In fluky wind conditions, Race 10 to from Panama to Jamaica began Monday morning with Jamaica first off the line, showing determination to break the so-called “home port curse” and secure its first win of the Clipper series.

Following its headsail hoists, the fleet was hit by a sudden squall, causing the winds to shift temporarily to the south. As the fleet headed north toward Jamaica, overall race leaders Hull & Humber moved into pole position with Durban 2010 and Beyond close on their heels, as both teams sacrificed direction in favour of speed by choosing to sail higher than best course.

The last four yachts to transit the Panama Canal sailed out into the Caribbean Sunday night to join the six who had completed their passage Friday and Saturday for the Le Mans start at a pre-arranged rendezvous point. In a Le Mans start, the yachts line up with only their mainsails hoisted. On the starting signal they must raise their headsails as quickly as they can to gain as much advantage as possible over their competition.


The 590-mile race is one of the shortest of the 14 individual races in Clipper 2007-08.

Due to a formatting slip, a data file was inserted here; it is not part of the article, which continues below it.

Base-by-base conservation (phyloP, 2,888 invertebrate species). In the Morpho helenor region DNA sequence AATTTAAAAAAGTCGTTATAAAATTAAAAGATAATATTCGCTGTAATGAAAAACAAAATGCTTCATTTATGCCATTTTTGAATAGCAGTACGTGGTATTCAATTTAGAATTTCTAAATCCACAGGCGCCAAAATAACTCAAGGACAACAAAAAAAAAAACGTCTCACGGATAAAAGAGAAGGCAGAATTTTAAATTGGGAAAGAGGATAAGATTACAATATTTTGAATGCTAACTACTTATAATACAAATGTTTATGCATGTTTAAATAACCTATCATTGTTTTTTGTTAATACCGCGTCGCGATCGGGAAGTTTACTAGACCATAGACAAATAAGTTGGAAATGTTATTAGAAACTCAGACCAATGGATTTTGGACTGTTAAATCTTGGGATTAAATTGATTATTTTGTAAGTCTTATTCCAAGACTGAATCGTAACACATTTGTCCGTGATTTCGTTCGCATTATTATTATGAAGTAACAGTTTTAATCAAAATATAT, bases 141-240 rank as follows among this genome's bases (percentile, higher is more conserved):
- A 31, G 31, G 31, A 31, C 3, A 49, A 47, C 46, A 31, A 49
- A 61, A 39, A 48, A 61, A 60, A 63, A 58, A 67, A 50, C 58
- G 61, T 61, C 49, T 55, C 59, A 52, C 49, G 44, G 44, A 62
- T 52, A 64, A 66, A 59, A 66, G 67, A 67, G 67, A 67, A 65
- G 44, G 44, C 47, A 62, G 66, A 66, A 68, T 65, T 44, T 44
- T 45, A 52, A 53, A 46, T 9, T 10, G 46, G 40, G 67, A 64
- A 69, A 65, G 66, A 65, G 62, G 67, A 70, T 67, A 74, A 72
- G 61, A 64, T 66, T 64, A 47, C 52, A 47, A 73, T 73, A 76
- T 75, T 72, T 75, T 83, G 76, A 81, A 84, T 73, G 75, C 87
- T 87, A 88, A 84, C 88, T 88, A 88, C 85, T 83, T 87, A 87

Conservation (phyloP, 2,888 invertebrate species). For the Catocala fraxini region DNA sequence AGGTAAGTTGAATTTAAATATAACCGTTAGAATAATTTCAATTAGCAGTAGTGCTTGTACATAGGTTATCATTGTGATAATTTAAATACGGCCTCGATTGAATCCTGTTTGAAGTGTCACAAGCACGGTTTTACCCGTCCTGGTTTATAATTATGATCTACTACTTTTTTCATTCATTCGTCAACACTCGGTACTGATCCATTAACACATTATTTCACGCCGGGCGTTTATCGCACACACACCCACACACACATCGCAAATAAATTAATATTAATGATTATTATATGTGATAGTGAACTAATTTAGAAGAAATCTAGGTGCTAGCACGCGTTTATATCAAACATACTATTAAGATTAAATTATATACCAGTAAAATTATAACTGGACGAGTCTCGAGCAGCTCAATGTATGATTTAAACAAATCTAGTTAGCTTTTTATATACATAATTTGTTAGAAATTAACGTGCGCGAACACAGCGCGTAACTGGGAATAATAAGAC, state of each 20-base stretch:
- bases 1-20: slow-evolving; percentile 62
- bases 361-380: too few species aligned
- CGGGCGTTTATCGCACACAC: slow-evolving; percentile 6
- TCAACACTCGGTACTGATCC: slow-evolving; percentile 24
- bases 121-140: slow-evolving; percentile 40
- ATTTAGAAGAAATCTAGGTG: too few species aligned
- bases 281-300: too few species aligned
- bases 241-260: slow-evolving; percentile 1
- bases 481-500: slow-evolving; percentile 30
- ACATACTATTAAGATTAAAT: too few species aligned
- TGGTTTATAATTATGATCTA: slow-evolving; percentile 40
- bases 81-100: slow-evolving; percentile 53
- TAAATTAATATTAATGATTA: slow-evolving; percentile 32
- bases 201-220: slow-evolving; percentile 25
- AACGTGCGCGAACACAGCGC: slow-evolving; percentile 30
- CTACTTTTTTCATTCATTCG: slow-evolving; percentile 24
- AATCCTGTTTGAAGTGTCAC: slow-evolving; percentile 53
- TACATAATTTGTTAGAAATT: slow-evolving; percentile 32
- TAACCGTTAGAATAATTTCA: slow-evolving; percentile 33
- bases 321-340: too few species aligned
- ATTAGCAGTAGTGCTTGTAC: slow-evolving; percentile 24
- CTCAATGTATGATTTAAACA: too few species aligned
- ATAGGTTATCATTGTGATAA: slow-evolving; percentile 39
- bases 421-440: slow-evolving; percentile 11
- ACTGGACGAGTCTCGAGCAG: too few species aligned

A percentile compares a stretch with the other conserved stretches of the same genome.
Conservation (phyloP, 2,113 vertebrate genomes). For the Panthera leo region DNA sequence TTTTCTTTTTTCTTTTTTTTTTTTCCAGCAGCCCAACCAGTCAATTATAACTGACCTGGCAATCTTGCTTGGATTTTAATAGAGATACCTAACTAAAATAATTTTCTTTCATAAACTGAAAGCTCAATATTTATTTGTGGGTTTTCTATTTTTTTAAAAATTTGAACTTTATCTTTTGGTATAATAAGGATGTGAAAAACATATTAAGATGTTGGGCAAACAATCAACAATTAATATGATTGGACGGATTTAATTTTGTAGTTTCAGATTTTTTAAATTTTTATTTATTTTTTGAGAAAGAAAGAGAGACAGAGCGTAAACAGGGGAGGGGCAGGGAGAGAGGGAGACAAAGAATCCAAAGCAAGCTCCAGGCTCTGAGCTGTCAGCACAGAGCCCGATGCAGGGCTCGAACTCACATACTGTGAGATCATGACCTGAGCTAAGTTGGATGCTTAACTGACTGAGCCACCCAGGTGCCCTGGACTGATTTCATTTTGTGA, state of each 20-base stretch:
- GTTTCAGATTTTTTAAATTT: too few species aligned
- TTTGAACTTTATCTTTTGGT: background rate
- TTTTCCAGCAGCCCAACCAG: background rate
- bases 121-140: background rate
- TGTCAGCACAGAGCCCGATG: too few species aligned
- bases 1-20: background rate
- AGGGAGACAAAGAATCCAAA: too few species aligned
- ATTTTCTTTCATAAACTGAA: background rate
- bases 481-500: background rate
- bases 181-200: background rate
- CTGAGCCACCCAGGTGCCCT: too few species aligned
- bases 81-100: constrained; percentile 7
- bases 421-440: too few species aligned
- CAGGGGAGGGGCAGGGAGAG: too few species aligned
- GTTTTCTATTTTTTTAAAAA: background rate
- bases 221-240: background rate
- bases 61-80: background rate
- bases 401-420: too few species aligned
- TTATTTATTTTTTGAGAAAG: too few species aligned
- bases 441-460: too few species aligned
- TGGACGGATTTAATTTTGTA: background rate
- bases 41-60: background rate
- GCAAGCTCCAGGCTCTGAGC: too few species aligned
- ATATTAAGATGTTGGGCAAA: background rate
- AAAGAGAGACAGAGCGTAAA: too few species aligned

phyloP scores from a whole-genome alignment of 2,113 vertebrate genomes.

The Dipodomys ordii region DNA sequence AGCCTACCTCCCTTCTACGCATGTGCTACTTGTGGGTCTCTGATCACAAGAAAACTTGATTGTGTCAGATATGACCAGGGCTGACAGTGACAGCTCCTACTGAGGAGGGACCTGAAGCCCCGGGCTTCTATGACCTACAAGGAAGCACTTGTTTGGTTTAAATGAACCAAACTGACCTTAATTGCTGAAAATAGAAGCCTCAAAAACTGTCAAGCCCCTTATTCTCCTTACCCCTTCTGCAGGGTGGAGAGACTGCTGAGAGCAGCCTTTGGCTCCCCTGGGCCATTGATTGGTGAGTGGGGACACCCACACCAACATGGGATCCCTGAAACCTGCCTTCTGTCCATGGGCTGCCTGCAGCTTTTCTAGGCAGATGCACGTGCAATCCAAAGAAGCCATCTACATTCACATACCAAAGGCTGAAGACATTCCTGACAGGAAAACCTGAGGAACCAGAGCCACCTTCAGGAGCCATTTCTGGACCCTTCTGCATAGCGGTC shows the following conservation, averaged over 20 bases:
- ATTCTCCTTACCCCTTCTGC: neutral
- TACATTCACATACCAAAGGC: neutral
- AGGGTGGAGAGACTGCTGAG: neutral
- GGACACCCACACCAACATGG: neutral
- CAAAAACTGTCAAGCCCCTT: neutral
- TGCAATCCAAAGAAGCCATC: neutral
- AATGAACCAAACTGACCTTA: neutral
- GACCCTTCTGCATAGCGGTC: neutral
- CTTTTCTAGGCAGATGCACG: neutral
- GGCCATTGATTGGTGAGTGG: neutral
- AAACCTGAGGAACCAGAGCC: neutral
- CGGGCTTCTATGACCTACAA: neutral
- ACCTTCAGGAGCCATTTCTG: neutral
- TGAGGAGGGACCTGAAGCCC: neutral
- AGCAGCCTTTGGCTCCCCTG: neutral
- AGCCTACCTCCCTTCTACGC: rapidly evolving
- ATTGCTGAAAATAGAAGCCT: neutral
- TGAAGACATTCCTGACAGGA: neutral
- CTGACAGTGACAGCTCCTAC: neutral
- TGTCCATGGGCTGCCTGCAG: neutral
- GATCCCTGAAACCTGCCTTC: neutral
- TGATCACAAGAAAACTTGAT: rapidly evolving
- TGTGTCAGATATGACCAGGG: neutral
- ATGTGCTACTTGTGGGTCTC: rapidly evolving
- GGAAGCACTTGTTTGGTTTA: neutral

The Nova Scotia clipper got off to a slow start and found itself at the back of the pack trailing Western Australia and Singapore.

Current leaders Hull & Humber are confident they can maintain their current form and make another appearance on the podium.

“The race is going to be manic because it’s a sprint, so there’s not going to be any weather routing issues or anything,” said crew member Nigel Rose. “It’s just going to be side-by-side for four days, so it’s going to be tough and demanding. We seem to be able to push the boat harder than most. It’s challenging but we’re very good at it.”

The yachts are expected to arrive in Errol Flynn Marina, Port Antonio, late tonight or early tomorrow morning.

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